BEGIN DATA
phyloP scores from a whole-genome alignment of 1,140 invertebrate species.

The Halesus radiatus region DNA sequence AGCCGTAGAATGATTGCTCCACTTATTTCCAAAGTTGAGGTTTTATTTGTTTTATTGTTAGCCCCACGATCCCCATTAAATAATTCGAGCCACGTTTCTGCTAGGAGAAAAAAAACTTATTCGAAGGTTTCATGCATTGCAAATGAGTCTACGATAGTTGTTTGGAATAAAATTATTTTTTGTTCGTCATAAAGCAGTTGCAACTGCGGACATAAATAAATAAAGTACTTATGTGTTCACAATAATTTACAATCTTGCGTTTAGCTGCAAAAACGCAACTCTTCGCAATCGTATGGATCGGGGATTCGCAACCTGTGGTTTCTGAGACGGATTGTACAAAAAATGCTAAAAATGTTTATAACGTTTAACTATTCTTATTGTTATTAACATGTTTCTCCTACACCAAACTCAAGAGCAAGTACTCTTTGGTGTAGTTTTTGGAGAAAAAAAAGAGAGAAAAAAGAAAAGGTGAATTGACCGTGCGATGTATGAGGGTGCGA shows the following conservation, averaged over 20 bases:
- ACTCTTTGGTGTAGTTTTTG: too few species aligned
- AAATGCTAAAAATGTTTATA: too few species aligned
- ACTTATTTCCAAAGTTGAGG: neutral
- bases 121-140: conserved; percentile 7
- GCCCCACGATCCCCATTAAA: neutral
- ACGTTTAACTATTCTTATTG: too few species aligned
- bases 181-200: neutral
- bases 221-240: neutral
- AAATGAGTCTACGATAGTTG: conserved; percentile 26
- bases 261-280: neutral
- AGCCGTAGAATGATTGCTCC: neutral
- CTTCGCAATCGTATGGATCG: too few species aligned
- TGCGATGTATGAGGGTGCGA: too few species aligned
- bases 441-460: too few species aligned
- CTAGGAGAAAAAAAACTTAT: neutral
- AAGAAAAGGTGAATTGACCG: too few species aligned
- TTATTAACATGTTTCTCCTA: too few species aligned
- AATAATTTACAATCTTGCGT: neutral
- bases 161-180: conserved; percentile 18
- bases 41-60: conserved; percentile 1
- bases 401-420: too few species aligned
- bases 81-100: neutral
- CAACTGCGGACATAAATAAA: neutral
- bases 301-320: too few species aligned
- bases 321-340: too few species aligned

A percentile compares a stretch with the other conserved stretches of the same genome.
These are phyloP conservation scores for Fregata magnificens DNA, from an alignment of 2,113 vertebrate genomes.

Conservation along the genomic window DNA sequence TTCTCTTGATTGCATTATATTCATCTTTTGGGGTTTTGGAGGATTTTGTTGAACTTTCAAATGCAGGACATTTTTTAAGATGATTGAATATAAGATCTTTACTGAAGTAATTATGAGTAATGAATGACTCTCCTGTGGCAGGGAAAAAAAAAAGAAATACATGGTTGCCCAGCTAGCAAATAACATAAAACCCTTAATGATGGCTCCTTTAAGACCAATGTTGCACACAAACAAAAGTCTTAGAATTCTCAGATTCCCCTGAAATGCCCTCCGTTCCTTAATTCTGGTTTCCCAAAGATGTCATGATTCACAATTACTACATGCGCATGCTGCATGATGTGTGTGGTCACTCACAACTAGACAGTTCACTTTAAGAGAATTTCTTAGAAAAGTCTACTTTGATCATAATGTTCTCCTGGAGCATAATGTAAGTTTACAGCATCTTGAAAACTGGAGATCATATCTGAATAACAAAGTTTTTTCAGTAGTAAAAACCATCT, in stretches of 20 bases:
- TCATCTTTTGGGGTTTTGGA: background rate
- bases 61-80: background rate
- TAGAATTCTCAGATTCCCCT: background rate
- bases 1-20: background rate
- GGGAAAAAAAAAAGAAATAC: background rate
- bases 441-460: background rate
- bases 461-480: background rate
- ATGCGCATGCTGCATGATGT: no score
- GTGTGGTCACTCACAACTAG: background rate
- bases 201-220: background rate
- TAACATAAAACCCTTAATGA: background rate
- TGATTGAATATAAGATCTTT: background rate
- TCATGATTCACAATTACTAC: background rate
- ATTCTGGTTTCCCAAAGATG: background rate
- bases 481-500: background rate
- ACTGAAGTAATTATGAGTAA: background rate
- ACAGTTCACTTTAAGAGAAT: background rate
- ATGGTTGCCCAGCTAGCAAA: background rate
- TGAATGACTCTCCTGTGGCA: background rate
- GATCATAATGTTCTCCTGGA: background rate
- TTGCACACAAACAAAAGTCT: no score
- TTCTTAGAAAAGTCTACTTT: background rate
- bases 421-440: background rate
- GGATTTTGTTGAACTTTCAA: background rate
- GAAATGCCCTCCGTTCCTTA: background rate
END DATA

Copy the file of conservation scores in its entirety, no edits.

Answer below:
phyloP scores from a whole-genome alignment of 1,140 invertebrate species.

The Halesus radiatus region DNA sequence AGCCGTAGAATGATTGCTCCACTTATTTCCAAAGTTGAGGTTTTATTTGTTTTATTGTTAGCCCCACGATCCCCATTAAATAATTCGAGCCACGTTTCTGCTAGGAGAAAAAAAACTTATTCGAAGGTTTCATGCATTGCAAATGAGTCTACGATAGTTGTTTGGAATAAAATTATTTTTTGTTCGTCATAAAGCAGTTGCAACTGCGGACATAAATAAATAAAGTACTTATGTGTTCACAATAATTTACAATCTTGCGTTTAGCTGCAAAAACGCAACTCTTCGCAATCGTATGGATCGGGGATTCGCAACCTGTGGTTTCTGAGACGGATTGTACAAAAAATGCTAAAAATGTTTATAACGTTTAACTATTCTTATTGTTATTAACATGTTTCTCCTACACCAAACTCAAGAGCAAGTACTCTTTGGTGTAGTTTTTGGAGAAAAAAAAGAGAGAAAAAAGAAAAGGTGAATTGACCGTGCGATGTATGAGGGTGCGA shows the following conservation, averaged over 20 bases:
- ACTCTTTGGTGTAGTTTTTG: too few species aligned
- AAATGCTAAAAATGTTTATA: too few species aligned
- ACTTATTTCCAAAGTTGAGG: neutral
- bases 121-140: conserved; percentile 7
- GCCCCACGATCCCCATTAAA: neutral
- ACGTTTAACTATTCTTATTG: too few species aligned
- bases 181-200: neutral
- bases 221-240: neutral
- AAATGAGTCTACGATAGTTG: conserved; percentile 26
- bases 261-280: neutral
- AGCCGTAGAATGATTGCTCC: neutral
- CTTCGCAATCGTATGGATCG: too few species aligned
- TGCGATGTATGAGGGTGCGA: too few species aligned
- bases 441-460: too few species aligned
- CTAGGAGAAAAAAAACTTAT: neutral
- AAGAAAAGGTGAATTGACCG: too few species aligned
- TTATTAACATGTTTCTCCTA: too few species aligned
- AATAATTTACAATCTTGCGT: neutral
- bases 161-180: conserved; percentile 18
- bases 41-60: conserved; percentile 1
- bases 401-420: too few species aligned
- bases 81-100: neutral
- CAACTGCGGACATAAATAAA: neutral
- bases 301-320: too few species aligned
- bases 321-340: too few species aligned

A percentile compares a stretch with the other conserved stretches of the same genome.
These are phyloP conservation scores for Fregata magnificens DNA, from an alignment of 2,113 vertebrate genomes.

Conservation along the genomic window DNA sequence TTCTCTTGATTGCATTATATTCATCTTTTGGGGTTTTGGAGGATTTTGTTGAACTTTCAAATGCAGGACATTTTTTAAGATGATTGAATATAAGATCTTTACTGAAGTAATTATGAGTAATGAATGACTCTCCTGTGGCAGGGAAAAAAAAAAGAAATACATGGTTGCCCAGCTAGCAAATAACATAAAACCCTTAATGATGGCTCCTTTAAGACCAATGTTGCACACAAACAAAAGTCTTAGAATTCTCAGATTCCCCTGAAATGCCCTCCGTTCCTTAATTCTGGTTTCCCAAAGATGTCATGATTCACAATTACTACATGCGCATGCTGCATGATGTGTGTGGTCACTCACAACTAGACAGTTCACTTTAAGAGAATTTCTTAGAAAAGTCTACTTTGATCATAATGTTCTCCTGGAGCATAATGTAAGTTTACAGCATCTTGAAAACTGGAGATCATATCTGAATAACAAAGTTTTTTCAGTAGTAAAAACCATCT, in stretches of 20 bases:
- TCATCTTTTGGGGTTTTGGA: background rate
- bases 61-80: background rate
- TAGAATTCTCAGATTCCCCT: background rate
- bases 1-20: background rate
- GGGAAAAAAAAAAGAAATAC: background rate
- bases 441-460: background rate
- bases 461-480: background rate
- ATGCGCATGCTGCATGATGT: no score
- GTGTGGTCACTCACAACTAG: background rate
- bases 201-220: background rate
- TAACATAAAACCCTTAATGA: background rate
- TGATTGAATATAAGATCTTT: background rate
- TCATGATTCACAATTACTAC: background rate
- ATTCTGGTTTCCCAAAGATG: background rate
- bases 481-500: background rate
- ACTGAAGTAATTATGAGTAA: background rate
- ACAGTTCACTTTAAGAGAAT: background rate
- ATGGTTGCCCAGCTAGCAAA: background rate
- TGAATGACTCTCCTGTGGCA: background rate
- GATCATAATGTTCTCCTGGA: background rate
- TTGCACACAAACAAAAGTCT: no score
- TTCTTAGAAAAGTCTACTTT: background rate
- bases 421-440: background rate
- GGATTTTGTTGAACTTTCAA: background rate
- GAAATGCCCTCCGTTCCTTA: background rate